The Yashica Electro 35 GSN is a fixed lens range finder, released in 1973, and was one of the many models to come from the original Yashica Electro 35 (1966). The camera has cult status, and many go as far as to call it the poor man’s Leica. The camera comes with a fixed 45mm f/1.7 lens, and a big bright viewfinder. Metering is aperture Priority. However the camera does take the rare PX32 battery, but there is a mod that you can do, you can find the details on the Yashica Guy website (www.yashica-guy.com), that will allow you to use the much more easily found PX28. The camera is also known to have a problem with the film advance, and a bad pad, but if you do find one that works, you won’t be disappointed, sharp lens, good feel, and fantastic colour rendering.
F is for F’ed Dane Johnson loves to torture his film, and I mean, torture. From bleach to lime and lemon juice, even sandpaper and a microwave. Very experimental, but for Dane, it’s all about the interaction. He’s going out and creating unique and creative images. Oddly enough, the lime juiced film had bright reds! He can do all this because he develops everything in the Smoove Lab rather than sending it out. Keith Swan (from The Darkroom) is glad of this, because if such a modified film is run through a machine it’ll affect the next couple of rolls. Now if you’re not as brave as Dane, but want to try out some wacky films, check out Revolog, their store is filled with various modified film stocks up for sale.
Universal (Univex) Meteor The Meteor, released in 1949 is a 620 film view camera, 6×6 format. The camera features two shutter speeds Instant (1/60”), and apertures from f/11 to f/32, basically a box camera. Guess focus from Infinity to 5 feet. It even comes with a hot shoe, but it’s designed for a Univex flash and mounts from the front. You’ll need a flash with a rotating head and grind down the contact as well.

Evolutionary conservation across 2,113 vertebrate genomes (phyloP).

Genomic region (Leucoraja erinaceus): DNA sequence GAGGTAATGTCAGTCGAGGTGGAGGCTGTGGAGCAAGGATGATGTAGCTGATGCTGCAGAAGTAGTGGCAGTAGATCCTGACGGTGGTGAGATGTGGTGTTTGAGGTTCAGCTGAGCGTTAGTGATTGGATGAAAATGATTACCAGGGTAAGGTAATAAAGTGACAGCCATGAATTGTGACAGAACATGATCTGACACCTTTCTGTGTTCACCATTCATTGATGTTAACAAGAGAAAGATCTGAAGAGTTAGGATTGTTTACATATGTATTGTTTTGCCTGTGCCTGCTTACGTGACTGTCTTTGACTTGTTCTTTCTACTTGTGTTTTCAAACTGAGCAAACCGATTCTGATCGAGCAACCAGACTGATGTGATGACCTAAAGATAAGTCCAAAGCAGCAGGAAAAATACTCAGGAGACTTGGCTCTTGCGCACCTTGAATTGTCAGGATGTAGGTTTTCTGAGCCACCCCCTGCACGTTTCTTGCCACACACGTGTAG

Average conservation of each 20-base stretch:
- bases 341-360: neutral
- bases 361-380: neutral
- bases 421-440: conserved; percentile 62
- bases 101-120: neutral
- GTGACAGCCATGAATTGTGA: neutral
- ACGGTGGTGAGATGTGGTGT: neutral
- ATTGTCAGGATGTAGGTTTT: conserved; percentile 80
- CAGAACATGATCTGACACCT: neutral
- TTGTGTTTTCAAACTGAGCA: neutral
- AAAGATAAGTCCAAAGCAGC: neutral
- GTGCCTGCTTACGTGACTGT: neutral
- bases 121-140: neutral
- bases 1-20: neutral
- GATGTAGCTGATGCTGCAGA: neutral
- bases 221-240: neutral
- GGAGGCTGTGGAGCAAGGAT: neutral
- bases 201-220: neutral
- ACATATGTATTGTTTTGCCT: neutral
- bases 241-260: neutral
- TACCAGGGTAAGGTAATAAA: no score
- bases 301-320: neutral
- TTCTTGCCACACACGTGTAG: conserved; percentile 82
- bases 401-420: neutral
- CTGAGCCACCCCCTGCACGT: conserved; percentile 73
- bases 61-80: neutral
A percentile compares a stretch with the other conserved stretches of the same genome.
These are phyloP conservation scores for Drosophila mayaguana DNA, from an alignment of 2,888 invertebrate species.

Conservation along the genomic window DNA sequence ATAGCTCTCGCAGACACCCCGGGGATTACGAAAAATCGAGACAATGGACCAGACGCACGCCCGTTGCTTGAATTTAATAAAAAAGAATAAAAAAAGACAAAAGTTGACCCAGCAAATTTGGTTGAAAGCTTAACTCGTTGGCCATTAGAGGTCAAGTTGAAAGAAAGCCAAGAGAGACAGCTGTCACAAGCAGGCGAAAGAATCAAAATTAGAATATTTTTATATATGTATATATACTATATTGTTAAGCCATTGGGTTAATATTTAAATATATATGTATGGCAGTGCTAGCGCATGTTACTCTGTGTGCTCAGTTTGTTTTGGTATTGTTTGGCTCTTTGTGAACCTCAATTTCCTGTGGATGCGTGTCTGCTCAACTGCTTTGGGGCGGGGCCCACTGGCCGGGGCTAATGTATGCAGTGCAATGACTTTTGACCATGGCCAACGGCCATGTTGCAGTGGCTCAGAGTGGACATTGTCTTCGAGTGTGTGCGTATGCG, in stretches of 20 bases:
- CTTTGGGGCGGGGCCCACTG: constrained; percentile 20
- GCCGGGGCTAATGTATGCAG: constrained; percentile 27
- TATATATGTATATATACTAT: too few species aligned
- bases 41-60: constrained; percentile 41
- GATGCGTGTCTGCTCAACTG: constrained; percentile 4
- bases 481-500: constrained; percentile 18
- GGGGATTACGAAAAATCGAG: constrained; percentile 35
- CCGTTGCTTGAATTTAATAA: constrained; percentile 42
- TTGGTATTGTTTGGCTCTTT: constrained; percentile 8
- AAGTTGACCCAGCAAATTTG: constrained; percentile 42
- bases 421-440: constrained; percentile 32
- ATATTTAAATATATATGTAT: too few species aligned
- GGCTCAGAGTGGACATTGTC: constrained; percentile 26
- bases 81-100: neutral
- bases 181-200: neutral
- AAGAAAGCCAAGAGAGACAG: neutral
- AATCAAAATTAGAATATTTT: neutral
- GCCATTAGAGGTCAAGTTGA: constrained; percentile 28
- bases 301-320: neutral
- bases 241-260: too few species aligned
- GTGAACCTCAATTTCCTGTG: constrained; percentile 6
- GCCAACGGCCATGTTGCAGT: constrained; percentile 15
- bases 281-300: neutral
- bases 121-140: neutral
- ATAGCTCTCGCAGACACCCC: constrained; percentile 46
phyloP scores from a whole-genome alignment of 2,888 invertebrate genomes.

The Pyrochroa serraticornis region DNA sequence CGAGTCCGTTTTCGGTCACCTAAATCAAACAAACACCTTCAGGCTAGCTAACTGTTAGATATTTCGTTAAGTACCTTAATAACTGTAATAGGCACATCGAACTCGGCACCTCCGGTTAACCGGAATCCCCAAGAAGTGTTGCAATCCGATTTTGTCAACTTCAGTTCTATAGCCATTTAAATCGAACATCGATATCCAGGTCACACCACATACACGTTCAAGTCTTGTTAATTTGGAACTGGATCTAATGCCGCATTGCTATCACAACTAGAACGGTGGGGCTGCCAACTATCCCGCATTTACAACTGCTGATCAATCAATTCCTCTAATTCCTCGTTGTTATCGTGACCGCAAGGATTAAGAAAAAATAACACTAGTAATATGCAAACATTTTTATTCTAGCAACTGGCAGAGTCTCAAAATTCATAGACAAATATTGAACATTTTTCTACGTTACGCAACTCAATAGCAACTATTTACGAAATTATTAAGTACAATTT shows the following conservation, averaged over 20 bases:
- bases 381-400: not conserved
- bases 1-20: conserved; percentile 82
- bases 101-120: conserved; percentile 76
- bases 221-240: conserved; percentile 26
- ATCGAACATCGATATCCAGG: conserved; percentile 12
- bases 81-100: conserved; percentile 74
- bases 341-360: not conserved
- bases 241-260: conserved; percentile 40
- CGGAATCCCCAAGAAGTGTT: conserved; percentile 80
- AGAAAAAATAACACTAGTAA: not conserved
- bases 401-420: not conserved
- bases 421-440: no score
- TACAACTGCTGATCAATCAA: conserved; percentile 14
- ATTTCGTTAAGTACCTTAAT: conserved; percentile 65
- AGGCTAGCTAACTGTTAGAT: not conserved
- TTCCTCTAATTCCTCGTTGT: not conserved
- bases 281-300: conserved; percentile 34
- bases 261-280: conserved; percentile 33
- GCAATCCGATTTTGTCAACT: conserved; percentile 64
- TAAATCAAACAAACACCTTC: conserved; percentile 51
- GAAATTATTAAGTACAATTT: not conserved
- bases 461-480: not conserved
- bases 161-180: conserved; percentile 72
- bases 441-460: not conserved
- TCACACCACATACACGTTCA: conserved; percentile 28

So what’s your gateway camera?
We hear all this talk about gateway drugs, but what about cameras? What’s the camera that got you solidly into film photography? Or even photography in general? Let us know, firstname.lastname@example.org!
First question is about push processing, what is it? How do you do it? Push processing is used by leaving the film in the developer for longer than normal to compensate for under exposure when shooting it. In negative films the image will become darker, while on positive (slide) film it’ll become brighter. Some films respond well to pushing and pulling, most B&W films, Kodak Portra line (Portra 400 especially) or the Kodak Hawkeye surveillance film. Mat responds to a question about pushing/pulling X-Ray film, he does not recommend pushing the film, but pulling is OK. The Darkroom does push/pull processing for an additional 3$ fee.
Why film!? The big question from the audience is why film? Why do you shoot film? Leslie responds with “If it’s important shoot it on film” with digital technology moving at break-neck speed, who knows if you’ll even be able to view your digital files in fifty years? But film, all you need is a light source. Other people reply with the fact that film is tangible, you can create it, hold it, make it your own. You slow down, create your vision, think, and get more results you like. Also no one likes to sit and sort through thousands of digital images.
We’ll be back in two weeks! Well that’s it for us, but don’t worry we’ll all be back (yes even the studio audience) in a short two weeks (two weeks? You sound like a bird!). Keep shooting, and don’t forget to write!
Taking us out this show is a track from the Pink Delicates! Speaking of music, fan of the show, make music, why not send in a track, you might be featured on a future shoo!